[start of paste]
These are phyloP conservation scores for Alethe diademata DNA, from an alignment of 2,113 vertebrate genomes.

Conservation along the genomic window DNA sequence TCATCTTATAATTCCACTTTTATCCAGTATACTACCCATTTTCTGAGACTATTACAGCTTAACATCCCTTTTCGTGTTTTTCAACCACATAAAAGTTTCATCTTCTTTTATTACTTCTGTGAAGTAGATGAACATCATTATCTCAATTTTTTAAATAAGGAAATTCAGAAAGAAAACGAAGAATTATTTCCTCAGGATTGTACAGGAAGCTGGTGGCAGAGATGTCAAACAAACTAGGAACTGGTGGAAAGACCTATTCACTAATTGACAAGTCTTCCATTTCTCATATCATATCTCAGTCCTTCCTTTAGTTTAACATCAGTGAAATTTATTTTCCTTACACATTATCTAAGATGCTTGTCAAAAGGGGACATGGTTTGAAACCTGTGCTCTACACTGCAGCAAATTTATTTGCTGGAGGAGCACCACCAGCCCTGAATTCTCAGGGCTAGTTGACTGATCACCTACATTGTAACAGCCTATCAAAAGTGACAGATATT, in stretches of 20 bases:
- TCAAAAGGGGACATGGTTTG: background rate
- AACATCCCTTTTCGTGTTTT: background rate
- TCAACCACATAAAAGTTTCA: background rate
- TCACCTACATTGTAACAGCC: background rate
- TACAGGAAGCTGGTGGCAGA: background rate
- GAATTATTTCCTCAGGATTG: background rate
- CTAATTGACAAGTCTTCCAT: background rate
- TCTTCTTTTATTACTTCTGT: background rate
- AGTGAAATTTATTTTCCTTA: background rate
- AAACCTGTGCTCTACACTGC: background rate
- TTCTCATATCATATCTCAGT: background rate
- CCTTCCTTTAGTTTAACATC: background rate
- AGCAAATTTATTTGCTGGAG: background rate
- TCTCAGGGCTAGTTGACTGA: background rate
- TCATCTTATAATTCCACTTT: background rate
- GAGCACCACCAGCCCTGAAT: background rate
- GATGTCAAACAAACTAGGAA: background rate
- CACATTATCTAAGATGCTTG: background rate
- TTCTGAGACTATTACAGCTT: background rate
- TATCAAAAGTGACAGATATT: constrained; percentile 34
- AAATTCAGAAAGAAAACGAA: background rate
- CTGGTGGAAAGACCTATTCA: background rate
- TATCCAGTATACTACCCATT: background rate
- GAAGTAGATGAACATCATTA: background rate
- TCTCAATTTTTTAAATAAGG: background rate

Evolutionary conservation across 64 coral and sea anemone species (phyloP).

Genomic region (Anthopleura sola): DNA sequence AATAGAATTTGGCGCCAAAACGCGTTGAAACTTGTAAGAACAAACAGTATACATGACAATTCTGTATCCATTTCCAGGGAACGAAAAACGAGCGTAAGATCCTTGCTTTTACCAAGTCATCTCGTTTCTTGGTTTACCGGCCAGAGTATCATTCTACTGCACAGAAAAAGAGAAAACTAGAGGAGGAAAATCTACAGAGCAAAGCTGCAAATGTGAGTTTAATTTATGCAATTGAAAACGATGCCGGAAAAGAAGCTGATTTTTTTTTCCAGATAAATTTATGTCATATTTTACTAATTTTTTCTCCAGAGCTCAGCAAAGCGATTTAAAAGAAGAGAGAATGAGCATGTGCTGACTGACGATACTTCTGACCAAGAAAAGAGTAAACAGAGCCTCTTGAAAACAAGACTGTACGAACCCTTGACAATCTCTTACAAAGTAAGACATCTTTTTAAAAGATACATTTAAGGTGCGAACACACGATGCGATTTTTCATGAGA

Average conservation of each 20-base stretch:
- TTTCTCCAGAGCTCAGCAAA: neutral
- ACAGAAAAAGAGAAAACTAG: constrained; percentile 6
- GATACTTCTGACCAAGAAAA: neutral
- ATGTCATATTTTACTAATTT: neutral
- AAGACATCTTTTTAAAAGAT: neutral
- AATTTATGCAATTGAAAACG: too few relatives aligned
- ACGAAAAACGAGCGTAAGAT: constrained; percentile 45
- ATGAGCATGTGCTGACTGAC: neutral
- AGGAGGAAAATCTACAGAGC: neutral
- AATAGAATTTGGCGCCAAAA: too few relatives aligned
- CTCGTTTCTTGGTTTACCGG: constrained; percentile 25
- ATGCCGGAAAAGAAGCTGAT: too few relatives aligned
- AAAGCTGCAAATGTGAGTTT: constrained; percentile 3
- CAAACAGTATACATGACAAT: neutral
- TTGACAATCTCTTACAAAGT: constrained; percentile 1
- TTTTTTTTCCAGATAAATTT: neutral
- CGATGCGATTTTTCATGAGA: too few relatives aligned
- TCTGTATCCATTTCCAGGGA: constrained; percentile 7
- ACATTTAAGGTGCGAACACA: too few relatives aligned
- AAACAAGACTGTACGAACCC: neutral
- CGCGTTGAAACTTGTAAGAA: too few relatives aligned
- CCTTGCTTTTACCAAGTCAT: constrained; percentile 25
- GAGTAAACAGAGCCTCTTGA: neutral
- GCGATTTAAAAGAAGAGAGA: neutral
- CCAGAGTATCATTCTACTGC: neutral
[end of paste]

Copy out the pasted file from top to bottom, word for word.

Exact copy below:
These are phyloP conservation scores for Alethe diademata DNA, from an alignment of 2,113 vertebrate genomes.

Conservation along the genomic window DNA sequence TCATCTTATAATTCCACTTTTATCCAGTATACTACCCATTTTCTGAGACTATTACAGCTTAACATCCCTTTTCGTGTTTTTCAACCACATAAAAGTTTCATCTTCTTTTATTACTTCTGTGAAGTAGATGAACATCATTATCTCAATTTTTTAAATAAGGAAATTCAGAAAGAAAACGAAGAATTATTTCCTCAGGATTGTACAGGAAGCTGGTGGCAGAGATGTCAAACAAACTAGGAACTGGTGGAAAGACCTATTCACTAATTGACAAGTCTTCCATTTCTCATATCATATCTCAGTCCTTCCTTTAGTTTAACATCAGTGAAATTTATTTTCCTTACACATTATCTAAGATGCTTGTCAAAAGGGGACATGGTTTGAAACCTGTGCTCTACACTGCAGCAAATTTATTTGCTGGAGGAGCACCACCAGCCCTGAATTCTCAGGGCTAGTTGACTGATCACCTACATTGTAACAGCCTATCAAAAGTGACAGATATT, in stretches of 20 bases:
- TCAAAAGGGGACATGGTTTG: background rate
- AACATCCCTTTTCGTGTTTT: background rate
- TCAACCACATAAAAGTTTCA: background rate
- TCACCTACATTGTAACAGCC: background rate
- TACAGGAAGCTGGTGGCAGA: background rate
- GAATTATTTCCTCAGGATTG: background rate
- CTAATTGACAAGTCTTCCAT: background rate
- TCTTCTTTTATTACTTCTGT: background rate
- AGTGAAATTTATTTTCCTTA: background rate
- AAACCTGTGCTCTACACTGC: background rate
- TTCTCATATCATATCTCAGT: background rate
- CCTTCCTTTAGTTTAACATC: background rate
- AGCAAATTTATTTGCTGGAG: background rate
- TCTCAGGGCTAGTTGACTGA: background rate
- TCATCTTATAATTCCACTTT: background rate
- GAGCACCACCAGCCCTGAAT: background rate
- GATGTCAAACAAACTAGGAA: background rate
- CACATTATCTAAGATGCTTG: background rate
- TTCTGAGACTATTACAGCTT: background rate
- TATCAAAAGTGACAGATATT: constrained; percentile 34
- AAATTCAGAAAGAAAACGAA: background rate
- CTGGTGGAAAGACCTATTCA: background rate
- TATCCAGTATACTACCCATT: background rate
- GAAGTAGATGAACATCATTA: background rate
- TCTCAATTTTTTAAATAAGG: background rate

Evolutionary conservation across 64 coral and sea anemone species (phyloP).

Genomic region (Anthopleura sola): DNA sequence AATAGAATTTGGCGCCAAAACGCGTTGAAACTTGTAAGAACAAACAGTATACATGACAATTCTGTATCCATTTCCAGGGAACGAAAAACGAGCGTAAGATCCTTGCTTTTACCAAGTCATCTCGTTTCTTGGTTTACCGGCCAGAGTATCATTCTACTGCACAGAAAAAGAGAAAACTAGAGGAGGAAAATCTACAGAGCAAAGCTGCAAATGTGAGTTTAATTTATGCAATTGAAAACGATGCCGGAAAAGAAGCTGATTTTTTTTTCCAGATAAATTTATGTCATATTTTACTAATTTTTTCTCCAGAGCTCAGCAAAGCGATTTAAAAGAAGAGAGAATGAGCATGTGCTGACTGACGATACTTCTGACCAAGAAAAGAGTAAACAGAGCCTCTTGAAAACAAGACTGTACGAACCCTTGACAATCTCTTACAAAGTAAGACATCTTTTTAAAAGATACATTTAAGGTGCGAACACACGATGCGATTTTTCATGAGA

Average conservation of each 20-base stretch:
- TTTCTCCAGAGCTCAGCAAA: neutral
- ACAGAAAAAGAGAAAACTAG: constrained; percentile 6
- GATACTTCTGACCAAGAAAA: neutral
- ATGTCATATTTTACTAATTT: neutral
- AAGACATCTTTTTAAAAGAT: neutral
- AATTTATGCAATTGAAAACG: too few relatives aligned
- ACGAAAAACGAGCGTAAGAT: constrained; percentile 45
- ATGAGCATGTGCTGACTGAC: neutral
- AGGAGGAAAATCTACAGAGC: neutral
- AATAGAATTTGGCGCCAAAA: too few relatives aligned
- CTCGTTTCTTGGTTTACCGG: constrained; percentile 25
- ATGCCGGAAAAGAAGCTGAT: too few relatives aligned
- AAAGCTGCAAATGTGAGTTT: constrained; percentile 3
- CAAACAGTATACATGACAAT: neutral
- TTGACAATCTCTTACAAAGT: constrained; percentile 1
- TTTTTTTTCCAGATAAATTT: neutral
- CGATGCGATTTTTCATGAGA: too few relatives aligned
- TCTGTATCCATTTCCAGGGA: constrained; percentile 7
- ACATTTAAGGTGCGAACACA: too few relatives aligned
- AAACAAGACTGTACGAACCC: neutral
- CGCGTTGAAACTTGTAAGAA: too few relatives aligned
- CCTTGCTTTTACCAAGTCAT: constrained; percentile 25
- GAGTAAACAGAGCCTCTTGA: neutral
- GCGATTTAAAAGAAGAGAGA: neutral
- CCAGAGTATCATTCTACTGC: neutral